The second approach, population attributable risk fraction(PAR) was used for categorical variables- smoking, diabetes, physical inactivity and fruit and vegetable consumption using Levin’s equation:
PAR = Prevalence × Relative Risk - 1 Prevalence × Relative Risk - 1 + 1

Details of the model methodology have been published previously [7, 33] and are illustrated in Additional file 1.

Estimating the contribution of medical and surgical treatments

The model included all medical and surgical treatments in 1995 (the base year) and 2008 (the final year). Treatment uptake data was limited for the year 1995 and thus much of the data included in the model for this year was estimated based on opinion of cardiology experts from Dokuz Eylul University (Additional file 1: Table S2).

The treatment arm of the model consisted of mutually exclusive CHD subgroups: patients hospitalized within the last year for an acute myocardial infarction (AMI), or for unstable angina pectoris or heart failure due to ischemic cardiomyopathy, community-dwelling patients who were post-AMI survivors, patients with chronic angina, patients receiving revascularisation CABG surgery or angioplasty, patients with heart failure in the community and, finally, hypertensive and hypercholesterolemia individuals eligible for primary prevention with lipid lowering therapy.

The mortality reduction for each treatment within each patient group was then calculated as the product of:

The number of patients in that group, their age-specific case fatality, the patient uptake (the proportion receiving that specific treatment) and treatment efficacy (the relative mortality reduction reported in published meta-analyses and trials) Additional file 1.

Case-fatality data were obtained from large, unselected, population-based patient cohorts [45, 46]. Survival benefit over a one-year time interval was used for all treatments [47] stratified by age and sex.

Treatment adherence and overlaps

Potential overlaps between different groups of patients were identified and appropriate adjustments were made. Patients group calculations and assumptions are detailed in Additional file 1.

Adherence or the proportion of treated patients actually taking therapeutically effective levels of medication, was assumed to be 100% in hospital patients, 70% in symptomatic community patients, and 50% in asymptomatic community patients based on the available literature [48].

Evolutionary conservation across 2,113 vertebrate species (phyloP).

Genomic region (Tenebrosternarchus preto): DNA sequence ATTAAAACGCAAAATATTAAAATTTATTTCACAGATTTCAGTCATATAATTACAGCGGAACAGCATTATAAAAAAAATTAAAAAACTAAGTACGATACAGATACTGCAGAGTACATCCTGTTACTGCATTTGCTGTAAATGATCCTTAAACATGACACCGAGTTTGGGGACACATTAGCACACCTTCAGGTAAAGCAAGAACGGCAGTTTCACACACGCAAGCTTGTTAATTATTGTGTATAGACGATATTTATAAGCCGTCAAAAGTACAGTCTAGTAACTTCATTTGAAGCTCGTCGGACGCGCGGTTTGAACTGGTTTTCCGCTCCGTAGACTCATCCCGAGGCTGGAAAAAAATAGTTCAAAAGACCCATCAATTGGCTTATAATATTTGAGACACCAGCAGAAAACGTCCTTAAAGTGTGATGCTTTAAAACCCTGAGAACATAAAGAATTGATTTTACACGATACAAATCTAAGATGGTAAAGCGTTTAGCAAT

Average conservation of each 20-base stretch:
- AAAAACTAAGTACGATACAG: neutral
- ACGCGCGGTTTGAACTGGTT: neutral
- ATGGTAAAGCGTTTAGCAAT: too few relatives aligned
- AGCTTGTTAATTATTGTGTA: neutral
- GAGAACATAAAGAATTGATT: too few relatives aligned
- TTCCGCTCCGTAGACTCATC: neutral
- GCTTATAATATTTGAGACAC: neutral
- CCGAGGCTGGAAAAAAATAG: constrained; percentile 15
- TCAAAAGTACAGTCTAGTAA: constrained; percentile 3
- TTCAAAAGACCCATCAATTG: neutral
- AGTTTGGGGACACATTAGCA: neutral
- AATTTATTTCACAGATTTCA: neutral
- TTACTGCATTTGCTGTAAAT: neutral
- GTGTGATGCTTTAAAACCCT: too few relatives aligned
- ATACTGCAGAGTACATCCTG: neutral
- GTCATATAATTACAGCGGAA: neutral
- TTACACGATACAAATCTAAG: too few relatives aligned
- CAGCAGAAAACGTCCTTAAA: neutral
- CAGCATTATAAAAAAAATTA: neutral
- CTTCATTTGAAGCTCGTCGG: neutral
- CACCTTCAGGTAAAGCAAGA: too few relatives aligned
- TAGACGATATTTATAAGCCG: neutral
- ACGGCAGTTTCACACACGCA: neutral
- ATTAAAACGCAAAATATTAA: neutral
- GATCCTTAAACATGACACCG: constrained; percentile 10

Sensitivity analyses

Because of the uncertainties surrounding many of the values, a multi-way sensitivity analysis was performed using the analysis of extremes method [49]. For each model parameter, a maximum and minimum feasible value was assigned using the 95% confidence intervals from the source documentation when this was available. We otherwise robustly defined these limits as 20% above and below the best estimate (for the number of patients, use of treatment, compliance and case fatality).

Validation: comparison of model estimates with observed mortality falls

The model estimates for the total number of deaths prevented or postponed by each treatment and each risk factor change were summed and compared with the observed changes in mortality for men and women in each age group. Any shortfall in the overall model estimate was then presumed to be attributable either to inaccuracies in our model estimates or to other, unmeasured risk factors [7, 24, 28]. The study protocol was approved by the Izmir Clinical Research Ethics Commitee (Decision no:09-9/15 Date:07.09.2009)

Results

Between 1995 and 2008, age-adjusted CHD mortality rates in Turkey fell 34% in men (from 455.9 to 365.7 per 100 000 aged 35–84 years) and 28% in women (from 378.6 to 324.5 among women aged 35–84 years). In 1995, there were 79,065 deaths among this age group due to CHD. In 2008, a total of 96,365 CHD deaths were recorded representing 35,720 fewer CHD deaths than expected if the baseline mortality rates in 1995 had persisted.

Overall, the Turkish IMPACT model was able to explain approximately 31,785 (89%) of the 35715 mortality decrease between 1995 and 2008. The remaining 11% was attributed to changes in other, unmeasured factors.

Medical and surgical treatments

Improvements in medical and surgical treatments between 1995 and 2008 prevented or postponed approximately 16,670 CHD deaths (minimum estimate 5355 , maximum estimate 35360 Table 1 , Figure 1) representing approximately 47% of the overall CHD mortality reduction.
https://static-content.springer.com/image/art%3A10.1186%2F1471-2458-13-1135/MediaObjects/12889_2012_Article_6030_Fig1_HTML.jpg
Figure 1